A helpful guide for those caring for patients diagnosed with cancer
When a person is diagnosed with cancer, life changes for not only the patient but for his or her loved ones too. One of the people who will be most affected by these life changes is the caregiver — the key person who will be caring and looking after the patient with cancer. In many cases, a caregiver is the spouse or a close family member of the person with cancer.
You’re much needed
In this day and age, most patients with cancer receive outpatient treatments such as chemotherapy and radiotherapy, which does not require a stay at the hospital. During the patient’s time at home, a caregiver is needed to help out and look after the patient.
Many caregivers are only concerned about the well-being of the patient and forget about their own state of well-being. However, this should not be the case as caring for a cancer patient with poor health can adversely compromise the quality of love and care that can be provided. If you or someone you know is a caregiver to a cancer patient, here are some steps that will ensure a better healing experience for both the caregiver and the patient.
Don’t forego the things you love
When you become a caregiver, there are a lot of sacrifices you might have to make along the way. For example, you may not be able to spend as much time out of the house as you used to. It is true that there are some adjustments you’ll have to make in life but there are also some things you should retain such as your hobbies. If you enjoy painting or a particular sport, be sure to allocate some time for it. Doing the things you love can be very therapeutic and will help you to relieve your stress.
Don’t do it alone
It’s alright if you are the main caregiver but if possible, you should not be the only caregiver. This makes things less strenuous as you will be able to take breaks and rest, now and again. Get help from the people around you who have offered to lend a helping hand. Pull together a team of caregivers consisting of family members, neighbours, friends and homecare nurses. Then, take shifts or perhaps allocate tasks to ease a long to-do list. For example, if you’ve have relatives visiting over the weekend, get their help to clean the house or get your neighbours to help with the weekly groceries.
Have a caregiving plan
Being organised is the key when it comes to eliminating unnecessary stress. Plot out a caregiver’s plan as this way, you’ll be able to manage the health and well-being of the patient you’re looking after, as well as your own. A caregiver’s plan allows you to look and plan ahead, avoid conflicts when it comes to schedules and reduce your stress.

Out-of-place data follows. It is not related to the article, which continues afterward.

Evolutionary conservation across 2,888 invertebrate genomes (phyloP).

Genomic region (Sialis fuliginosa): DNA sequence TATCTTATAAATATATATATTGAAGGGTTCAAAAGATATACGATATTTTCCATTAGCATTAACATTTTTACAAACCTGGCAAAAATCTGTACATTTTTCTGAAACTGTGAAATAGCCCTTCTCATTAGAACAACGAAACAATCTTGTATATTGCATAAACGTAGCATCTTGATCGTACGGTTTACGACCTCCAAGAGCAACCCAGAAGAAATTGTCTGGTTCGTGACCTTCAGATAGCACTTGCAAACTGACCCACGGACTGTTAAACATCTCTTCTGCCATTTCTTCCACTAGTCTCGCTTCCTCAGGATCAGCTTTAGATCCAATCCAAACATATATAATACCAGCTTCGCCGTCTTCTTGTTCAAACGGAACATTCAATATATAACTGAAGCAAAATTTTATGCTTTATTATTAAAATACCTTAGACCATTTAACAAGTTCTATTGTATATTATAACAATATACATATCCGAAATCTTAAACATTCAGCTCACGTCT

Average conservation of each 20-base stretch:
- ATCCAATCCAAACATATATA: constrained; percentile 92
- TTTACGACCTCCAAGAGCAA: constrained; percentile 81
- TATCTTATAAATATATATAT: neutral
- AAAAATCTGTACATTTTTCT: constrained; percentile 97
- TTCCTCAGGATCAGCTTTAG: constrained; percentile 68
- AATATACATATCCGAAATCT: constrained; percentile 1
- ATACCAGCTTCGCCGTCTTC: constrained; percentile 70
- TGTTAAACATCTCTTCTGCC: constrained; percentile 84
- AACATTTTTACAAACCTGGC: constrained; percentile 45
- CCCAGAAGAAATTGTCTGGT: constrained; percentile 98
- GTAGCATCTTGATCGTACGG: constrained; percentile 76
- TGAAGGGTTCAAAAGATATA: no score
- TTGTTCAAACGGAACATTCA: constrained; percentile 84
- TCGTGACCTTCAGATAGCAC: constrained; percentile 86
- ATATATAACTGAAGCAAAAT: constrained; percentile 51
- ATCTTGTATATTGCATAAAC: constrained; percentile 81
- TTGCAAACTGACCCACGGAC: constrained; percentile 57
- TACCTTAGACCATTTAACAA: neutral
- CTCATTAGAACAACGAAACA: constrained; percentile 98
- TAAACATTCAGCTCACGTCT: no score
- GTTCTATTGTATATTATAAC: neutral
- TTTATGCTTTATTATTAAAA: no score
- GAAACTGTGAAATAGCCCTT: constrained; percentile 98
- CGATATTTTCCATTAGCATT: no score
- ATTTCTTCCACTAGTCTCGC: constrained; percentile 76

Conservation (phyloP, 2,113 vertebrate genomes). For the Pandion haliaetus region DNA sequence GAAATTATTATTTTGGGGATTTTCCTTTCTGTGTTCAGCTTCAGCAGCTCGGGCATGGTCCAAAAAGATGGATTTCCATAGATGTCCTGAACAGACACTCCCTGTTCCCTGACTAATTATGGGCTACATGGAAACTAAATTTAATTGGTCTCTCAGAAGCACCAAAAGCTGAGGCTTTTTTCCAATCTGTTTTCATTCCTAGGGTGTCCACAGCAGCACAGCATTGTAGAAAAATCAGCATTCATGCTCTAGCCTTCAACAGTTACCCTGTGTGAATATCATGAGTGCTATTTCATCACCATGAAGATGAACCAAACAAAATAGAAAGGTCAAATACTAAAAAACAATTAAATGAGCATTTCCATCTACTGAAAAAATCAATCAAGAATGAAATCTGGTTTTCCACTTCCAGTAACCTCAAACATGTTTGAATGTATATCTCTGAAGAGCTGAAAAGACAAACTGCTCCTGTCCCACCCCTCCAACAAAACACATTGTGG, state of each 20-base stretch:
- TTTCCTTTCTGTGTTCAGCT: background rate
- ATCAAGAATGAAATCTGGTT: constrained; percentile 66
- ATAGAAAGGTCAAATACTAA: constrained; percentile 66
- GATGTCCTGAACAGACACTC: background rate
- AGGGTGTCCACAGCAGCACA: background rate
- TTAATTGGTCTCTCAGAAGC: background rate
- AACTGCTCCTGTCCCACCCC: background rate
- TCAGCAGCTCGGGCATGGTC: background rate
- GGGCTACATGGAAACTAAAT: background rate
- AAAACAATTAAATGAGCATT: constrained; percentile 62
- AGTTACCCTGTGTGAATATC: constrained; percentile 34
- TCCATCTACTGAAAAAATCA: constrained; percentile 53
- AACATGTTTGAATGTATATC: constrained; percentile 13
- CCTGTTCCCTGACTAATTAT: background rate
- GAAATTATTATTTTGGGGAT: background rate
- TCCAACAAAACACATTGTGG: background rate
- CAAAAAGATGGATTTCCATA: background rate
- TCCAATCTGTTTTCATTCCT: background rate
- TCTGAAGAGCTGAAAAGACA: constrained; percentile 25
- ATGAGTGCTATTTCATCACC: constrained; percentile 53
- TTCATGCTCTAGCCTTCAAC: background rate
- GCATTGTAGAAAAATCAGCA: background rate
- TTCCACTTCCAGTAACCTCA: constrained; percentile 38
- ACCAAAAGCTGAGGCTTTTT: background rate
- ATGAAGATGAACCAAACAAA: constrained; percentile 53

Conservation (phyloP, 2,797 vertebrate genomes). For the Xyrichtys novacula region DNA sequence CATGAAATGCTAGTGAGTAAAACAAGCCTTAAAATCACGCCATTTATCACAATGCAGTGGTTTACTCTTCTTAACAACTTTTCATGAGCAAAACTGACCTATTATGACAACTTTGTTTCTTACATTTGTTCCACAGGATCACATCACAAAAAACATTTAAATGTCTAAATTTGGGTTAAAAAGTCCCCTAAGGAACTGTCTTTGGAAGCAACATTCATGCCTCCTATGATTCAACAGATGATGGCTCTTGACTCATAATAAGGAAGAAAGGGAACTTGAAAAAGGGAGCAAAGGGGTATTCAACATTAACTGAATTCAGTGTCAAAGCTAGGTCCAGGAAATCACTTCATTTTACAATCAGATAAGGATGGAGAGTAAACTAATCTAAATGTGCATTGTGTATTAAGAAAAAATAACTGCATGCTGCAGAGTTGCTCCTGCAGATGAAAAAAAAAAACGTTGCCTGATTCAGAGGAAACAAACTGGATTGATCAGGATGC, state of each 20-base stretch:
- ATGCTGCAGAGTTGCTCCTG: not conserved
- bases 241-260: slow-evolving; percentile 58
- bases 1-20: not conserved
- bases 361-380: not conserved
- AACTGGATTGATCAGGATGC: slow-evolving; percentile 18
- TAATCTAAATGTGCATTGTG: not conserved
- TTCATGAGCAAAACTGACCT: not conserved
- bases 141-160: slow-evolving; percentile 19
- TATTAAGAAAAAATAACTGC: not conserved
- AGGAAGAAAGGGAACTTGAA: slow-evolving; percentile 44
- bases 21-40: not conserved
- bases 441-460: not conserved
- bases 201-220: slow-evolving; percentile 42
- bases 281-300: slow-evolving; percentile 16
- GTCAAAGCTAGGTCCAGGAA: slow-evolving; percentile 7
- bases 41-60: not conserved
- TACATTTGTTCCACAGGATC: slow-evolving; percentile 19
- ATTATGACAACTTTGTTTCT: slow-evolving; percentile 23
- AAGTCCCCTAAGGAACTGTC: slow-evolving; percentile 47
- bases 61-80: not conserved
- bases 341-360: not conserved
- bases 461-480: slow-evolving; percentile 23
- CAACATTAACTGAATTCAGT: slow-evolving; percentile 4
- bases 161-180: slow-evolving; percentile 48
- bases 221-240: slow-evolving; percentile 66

To make a caregiver’s plan, you must first speak to the patient you’re looking after and consider the level of care that is needed. Then, if there are other caregivers who can help you out, speak to the team about what is needed before plotting out a plan. For example, if the patient will be undergoing weekly chemotherapy treatment, discuss who will be responsible for going to the hospital with the patient. Apply the same method for every other task on the plan. You should also include emergency and important contact numbers on this plan. Once finalised, make copies pass one to each person involved.
Take comfort in others
Caregiving can take up a lot of your time, especially if you’re the main caregiver. When you’re caught up with looking after someone, you might feel a loss when it comes to your personal time and feel emotionally and physically overwhelmed. Although caregiving might take up a large percentage of your time, don’t forget that you’re still allowed to have a life of your own.
Spending time with those who are close to you, will help you to cope with the possible stress and challenges you might face as a caregiver. Find comfort in others. Being in the presence of people you trust will help you find support, instead of burying or hiding your feelings.
Take mini breaks
Mini stress breaks are a great way for you to replenish your energy and calm yourself down. It’s easy to fall into the trap of overwhelming yourself with one task after another such as keeping the patient company, sorting out the laundry and so on.
When the patient is resting or undergoing treatment, you should take some time off for yourself. Walk around the garden, enjoy a 10-minute shut-eye on a comfortable chair or find peace by getting in touch with your spiritual side. Taking time off for yourself is not a selfish act. As a matter of fact, it is necessary to ensure that you are in the right state of mind.
There’s no need to feel guilty for taking breaks or allocating tasks to others. Remember, what is most important is that you are in the best state to give your all when caring for the patient as your presence and support is essential during the patient’s journey to recovery.
5 mistakes to avoid as a caregiver
- Skip meals
- Abuse alcohol or other substances
- Compromise your sleep
- Neglect your health
- Keep emotions and feelings to yourself